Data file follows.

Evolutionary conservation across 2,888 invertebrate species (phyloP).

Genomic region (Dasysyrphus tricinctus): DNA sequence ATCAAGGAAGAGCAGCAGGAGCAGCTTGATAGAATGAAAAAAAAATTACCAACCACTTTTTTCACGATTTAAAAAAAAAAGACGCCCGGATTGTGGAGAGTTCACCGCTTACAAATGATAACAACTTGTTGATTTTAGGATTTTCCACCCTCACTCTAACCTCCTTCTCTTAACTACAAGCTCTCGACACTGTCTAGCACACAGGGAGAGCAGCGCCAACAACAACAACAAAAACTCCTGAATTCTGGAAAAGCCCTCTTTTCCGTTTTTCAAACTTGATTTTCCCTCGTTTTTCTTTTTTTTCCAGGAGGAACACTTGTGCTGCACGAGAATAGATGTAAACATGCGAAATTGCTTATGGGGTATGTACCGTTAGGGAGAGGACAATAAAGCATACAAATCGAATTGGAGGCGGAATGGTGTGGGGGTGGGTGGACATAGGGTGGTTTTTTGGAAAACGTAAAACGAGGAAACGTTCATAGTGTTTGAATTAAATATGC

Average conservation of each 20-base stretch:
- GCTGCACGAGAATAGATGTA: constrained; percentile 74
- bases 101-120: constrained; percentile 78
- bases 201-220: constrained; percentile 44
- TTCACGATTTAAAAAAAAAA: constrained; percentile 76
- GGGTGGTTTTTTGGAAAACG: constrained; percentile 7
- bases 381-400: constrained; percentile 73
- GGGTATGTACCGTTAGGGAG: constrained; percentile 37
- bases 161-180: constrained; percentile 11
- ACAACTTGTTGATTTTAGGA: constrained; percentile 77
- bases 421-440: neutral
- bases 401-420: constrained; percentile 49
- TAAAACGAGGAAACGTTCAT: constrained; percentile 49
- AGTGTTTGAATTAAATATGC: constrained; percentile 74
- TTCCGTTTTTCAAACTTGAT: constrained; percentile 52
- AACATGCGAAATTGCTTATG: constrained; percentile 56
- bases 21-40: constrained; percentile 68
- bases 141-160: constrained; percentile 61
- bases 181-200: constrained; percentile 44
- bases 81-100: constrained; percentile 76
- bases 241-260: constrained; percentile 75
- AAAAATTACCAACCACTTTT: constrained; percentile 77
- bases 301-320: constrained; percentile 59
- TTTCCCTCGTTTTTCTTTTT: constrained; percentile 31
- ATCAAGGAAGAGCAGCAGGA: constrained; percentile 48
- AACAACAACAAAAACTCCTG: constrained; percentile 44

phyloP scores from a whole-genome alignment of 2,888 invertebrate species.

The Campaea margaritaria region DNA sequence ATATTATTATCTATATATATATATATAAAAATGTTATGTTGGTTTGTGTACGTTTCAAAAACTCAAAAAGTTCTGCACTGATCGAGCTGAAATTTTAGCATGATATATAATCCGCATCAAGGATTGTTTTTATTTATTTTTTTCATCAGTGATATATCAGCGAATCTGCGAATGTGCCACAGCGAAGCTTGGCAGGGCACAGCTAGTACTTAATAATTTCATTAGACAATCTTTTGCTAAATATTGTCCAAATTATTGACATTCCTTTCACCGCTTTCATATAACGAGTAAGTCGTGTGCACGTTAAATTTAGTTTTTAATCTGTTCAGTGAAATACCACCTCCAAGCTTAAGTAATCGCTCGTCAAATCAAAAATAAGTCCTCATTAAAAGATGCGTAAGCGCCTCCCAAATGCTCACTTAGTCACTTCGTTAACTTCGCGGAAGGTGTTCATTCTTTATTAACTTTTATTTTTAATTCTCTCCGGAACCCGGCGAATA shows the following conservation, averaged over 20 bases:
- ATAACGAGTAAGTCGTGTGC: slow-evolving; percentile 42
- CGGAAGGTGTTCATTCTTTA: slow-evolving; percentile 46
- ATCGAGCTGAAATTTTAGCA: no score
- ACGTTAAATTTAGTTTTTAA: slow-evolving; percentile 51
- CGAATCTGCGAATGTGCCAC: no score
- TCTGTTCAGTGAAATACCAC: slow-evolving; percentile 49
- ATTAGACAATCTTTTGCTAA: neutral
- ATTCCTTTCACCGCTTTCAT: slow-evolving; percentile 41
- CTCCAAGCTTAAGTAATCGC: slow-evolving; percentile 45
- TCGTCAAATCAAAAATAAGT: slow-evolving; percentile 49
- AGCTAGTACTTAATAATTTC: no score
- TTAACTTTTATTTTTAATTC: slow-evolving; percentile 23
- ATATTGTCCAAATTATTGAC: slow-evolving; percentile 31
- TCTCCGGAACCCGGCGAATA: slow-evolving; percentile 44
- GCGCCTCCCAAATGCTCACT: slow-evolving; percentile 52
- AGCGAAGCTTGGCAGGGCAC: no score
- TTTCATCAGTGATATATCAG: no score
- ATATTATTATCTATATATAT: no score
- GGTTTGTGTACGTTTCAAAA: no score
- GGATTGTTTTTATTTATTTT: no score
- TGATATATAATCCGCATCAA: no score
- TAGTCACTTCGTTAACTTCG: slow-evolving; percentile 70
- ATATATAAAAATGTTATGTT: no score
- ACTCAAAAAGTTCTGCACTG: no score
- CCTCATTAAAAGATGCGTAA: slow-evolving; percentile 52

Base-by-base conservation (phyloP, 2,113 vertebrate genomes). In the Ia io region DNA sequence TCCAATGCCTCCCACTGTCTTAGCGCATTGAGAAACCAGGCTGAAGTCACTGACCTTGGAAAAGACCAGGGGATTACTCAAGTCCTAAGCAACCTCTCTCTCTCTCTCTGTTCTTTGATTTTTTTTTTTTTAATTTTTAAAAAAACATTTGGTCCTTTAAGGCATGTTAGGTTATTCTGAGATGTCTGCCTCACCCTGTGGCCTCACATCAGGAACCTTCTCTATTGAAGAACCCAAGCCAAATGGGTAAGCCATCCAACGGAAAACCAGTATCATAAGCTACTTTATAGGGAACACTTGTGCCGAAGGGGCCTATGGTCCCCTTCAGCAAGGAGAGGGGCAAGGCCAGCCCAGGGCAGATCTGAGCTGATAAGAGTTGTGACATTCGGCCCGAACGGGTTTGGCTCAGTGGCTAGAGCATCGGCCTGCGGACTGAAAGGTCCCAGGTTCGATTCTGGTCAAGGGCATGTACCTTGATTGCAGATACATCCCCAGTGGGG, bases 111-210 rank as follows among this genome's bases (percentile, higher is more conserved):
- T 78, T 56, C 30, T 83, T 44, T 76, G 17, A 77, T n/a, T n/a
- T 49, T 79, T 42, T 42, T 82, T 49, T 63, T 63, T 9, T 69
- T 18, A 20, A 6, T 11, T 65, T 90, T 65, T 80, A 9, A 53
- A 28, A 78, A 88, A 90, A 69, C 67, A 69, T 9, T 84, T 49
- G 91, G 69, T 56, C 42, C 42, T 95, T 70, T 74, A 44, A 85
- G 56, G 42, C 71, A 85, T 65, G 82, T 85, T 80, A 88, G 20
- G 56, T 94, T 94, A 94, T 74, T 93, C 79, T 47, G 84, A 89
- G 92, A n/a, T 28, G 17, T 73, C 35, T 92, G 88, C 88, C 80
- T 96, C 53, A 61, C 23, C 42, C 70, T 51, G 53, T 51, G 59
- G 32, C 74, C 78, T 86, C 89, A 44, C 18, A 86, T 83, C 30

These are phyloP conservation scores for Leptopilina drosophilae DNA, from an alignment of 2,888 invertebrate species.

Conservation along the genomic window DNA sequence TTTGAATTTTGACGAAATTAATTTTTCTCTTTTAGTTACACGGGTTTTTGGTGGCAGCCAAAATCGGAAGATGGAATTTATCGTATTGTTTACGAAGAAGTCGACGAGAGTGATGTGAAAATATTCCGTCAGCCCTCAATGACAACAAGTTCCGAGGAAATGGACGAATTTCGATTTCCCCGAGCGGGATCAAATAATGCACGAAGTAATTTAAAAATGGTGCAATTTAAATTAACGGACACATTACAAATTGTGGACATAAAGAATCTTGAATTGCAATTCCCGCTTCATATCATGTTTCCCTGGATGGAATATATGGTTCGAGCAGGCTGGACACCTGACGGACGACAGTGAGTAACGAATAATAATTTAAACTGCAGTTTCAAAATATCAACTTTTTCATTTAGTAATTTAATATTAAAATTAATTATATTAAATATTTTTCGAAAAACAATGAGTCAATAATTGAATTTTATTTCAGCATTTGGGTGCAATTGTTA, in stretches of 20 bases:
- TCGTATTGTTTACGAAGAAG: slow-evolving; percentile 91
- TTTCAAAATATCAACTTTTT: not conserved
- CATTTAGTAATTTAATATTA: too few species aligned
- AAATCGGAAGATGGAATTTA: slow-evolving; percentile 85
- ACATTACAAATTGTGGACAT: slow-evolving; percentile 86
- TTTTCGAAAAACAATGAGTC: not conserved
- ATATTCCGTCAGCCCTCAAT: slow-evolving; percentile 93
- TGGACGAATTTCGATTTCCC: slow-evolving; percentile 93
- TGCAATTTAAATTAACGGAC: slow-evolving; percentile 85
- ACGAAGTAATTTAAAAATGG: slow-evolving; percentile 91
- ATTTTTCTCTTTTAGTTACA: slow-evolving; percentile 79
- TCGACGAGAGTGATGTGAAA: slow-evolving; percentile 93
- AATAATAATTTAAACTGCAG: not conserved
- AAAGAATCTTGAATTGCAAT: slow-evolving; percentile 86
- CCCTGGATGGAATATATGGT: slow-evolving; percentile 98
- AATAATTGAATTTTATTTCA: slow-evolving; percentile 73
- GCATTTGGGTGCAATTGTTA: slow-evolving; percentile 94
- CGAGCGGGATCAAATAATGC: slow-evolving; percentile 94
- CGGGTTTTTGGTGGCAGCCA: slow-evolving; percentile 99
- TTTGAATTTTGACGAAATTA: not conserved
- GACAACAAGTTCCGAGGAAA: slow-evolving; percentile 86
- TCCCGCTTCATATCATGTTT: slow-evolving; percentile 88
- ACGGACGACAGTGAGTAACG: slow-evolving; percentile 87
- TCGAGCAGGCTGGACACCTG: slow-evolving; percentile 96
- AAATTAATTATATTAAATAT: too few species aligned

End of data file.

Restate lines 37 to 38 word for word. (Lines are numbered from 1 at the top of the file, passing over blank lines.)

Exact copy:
- ATTAGACAATCTTTTGCTAA: neutral
- ATTCCTTTCACCGCTTTCAT: slow-evolving; percentile 41